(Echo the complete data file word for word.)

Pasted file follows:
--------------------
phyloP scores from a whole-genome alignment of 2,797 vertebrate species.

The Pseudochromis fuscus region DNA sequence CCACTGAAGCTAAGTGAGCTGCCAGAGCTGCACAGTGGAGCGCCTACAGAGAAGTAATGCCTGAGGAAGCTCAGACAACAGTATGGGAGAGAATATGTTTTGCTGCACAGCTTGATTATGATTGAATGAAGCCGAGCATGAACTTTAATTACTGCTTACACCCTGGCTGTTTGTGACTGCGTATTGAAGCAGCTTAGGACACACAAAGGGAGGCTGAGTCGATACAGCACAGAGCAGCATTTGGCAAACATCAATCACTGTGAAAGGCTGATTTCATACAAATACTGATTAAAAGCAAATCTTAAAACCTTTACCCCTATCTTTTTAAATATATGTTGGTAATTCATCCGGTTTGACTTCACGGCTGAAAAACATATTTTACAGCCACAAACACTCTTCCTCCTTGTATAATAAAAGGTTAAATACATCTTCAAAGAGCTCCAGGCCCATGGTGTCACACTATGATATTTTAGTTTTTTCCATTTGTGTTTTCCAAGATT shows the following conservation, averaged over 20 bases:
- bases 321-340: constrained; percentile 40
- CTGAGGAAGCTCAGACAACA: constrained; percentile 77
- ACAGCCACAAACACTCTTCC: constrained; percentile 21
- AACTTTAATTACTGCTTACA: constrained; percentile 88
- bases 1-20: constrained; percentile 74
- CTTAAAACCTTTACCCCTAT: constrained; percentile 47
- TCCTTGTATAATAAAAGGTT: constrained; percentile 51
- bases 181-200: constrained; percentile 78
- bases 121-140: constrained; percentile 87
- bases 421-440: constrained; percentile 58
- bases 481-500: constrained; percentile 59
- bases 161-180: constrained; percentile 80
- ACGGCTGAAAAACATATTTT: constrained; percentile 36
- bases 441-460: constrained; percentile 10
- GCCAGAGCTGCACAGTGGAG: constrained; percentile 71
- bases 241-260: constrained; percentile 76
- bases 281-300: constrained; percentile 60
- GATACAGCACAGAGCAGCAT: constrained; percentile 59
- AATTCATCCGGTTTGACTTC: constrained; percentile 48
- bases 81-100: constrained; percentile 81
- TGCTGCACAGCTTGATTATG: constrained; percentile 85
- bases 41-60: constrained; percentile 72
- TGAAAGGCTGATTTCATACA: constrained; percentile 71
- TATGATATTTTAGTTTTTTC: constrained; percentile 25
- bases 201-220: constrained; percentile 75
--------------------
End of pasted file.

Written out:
phyloP scores from a whole-genome alignment of 2,797 vertebrate species.

The Pseudochromis fuscus region DNA sequence CCACTGAAGCTAAGTGAGCTGCCAGAGCTGCACAGTGGAGCGCCTACAGAGAAGTAATGCCTGAGGAAGCTCAGACAACAGTATGGGAGAGAATATGTTTTGCTGCACAGCTTGATTATGATTGAATGAAGCCGAGCATGAACTTTAATTACTGCTTACACCCTGGCTGTTTGTGACTGCGTATTGAAGCAGCTTAGGACACACAAAGGGAGGCTGAGTCGATACAGCACAGAGCAGCATTTGGCAAACATCAATCACTGTGAAAGGCTGATTTCATACAAATACTGATTAAAAGCAAATCTTAAAACCTTTACCCCTATCTTTTTAAATATATGTTGGTAATTCATCCGGTTTGACTTCACGGCTGAAAAACATATTTTACAGCCACAAACACTCTTCCTCCTTGTATAATAAAAGGTTAAATACATCTTCAAAGAGCTCCAGGCCCATGGTGTCACACTATGATATTTTAGTTTTTTCCATTTGTGTTTTCCAAGATT shows the following conservation, averaged over 20 bases:
- bases 321-340: constrained; percentile 40
- CTGAGGAAGCTCAGACAACA: constrained; percentile 77
- ACAGCCACAAACACTCTTCC: constrained; percentile 21
- AACTTTAATTACTGCTTACA: constrained; percentile 88
- bases 1-20: constrained; percentile 74
- CTTAAAACCTTTACCCCTAT: constrained; percentile 47
- TCCTTGTATAATAAAAGGTT: constrained; percentile 51
- bases 181-200: constrained; percentile 78
- bases 121-140: constrained; percentile 87
- bases 421-440: constrained; percentile 58
- bases 481-500: constrained; percentile 59
- bases 161-180: constrained; percentile 80
- ACGGCTGAAAAACATATTTT: constrained; percentile 36
- bases 441-460: constrained; percentile 10
- GCCAGAGCTGCACAGTGGAG: constrained; percentile 71
- bases 241-260: constrained; percentile 76
- bases 281-300: constrained; percentile 60
- GATACAGCACAGAGCAGCAT: constrained; percentile 59
- AATTCATCCGGTTTGACTTC: constrained; percentile 48
- bases 81-100: constrained; percentile 81
- TGCTGCACAGCTTGATTATG: constrained; percentile 85
- bases 41-60: constrained; percentile 72
- TGAAAGGCTGATTTCATACA: constrained; percentile 71
- TATGATATTTTAGTTTTTTC: constrained; percentile 25
- bases 201-220: constrained; percentile 75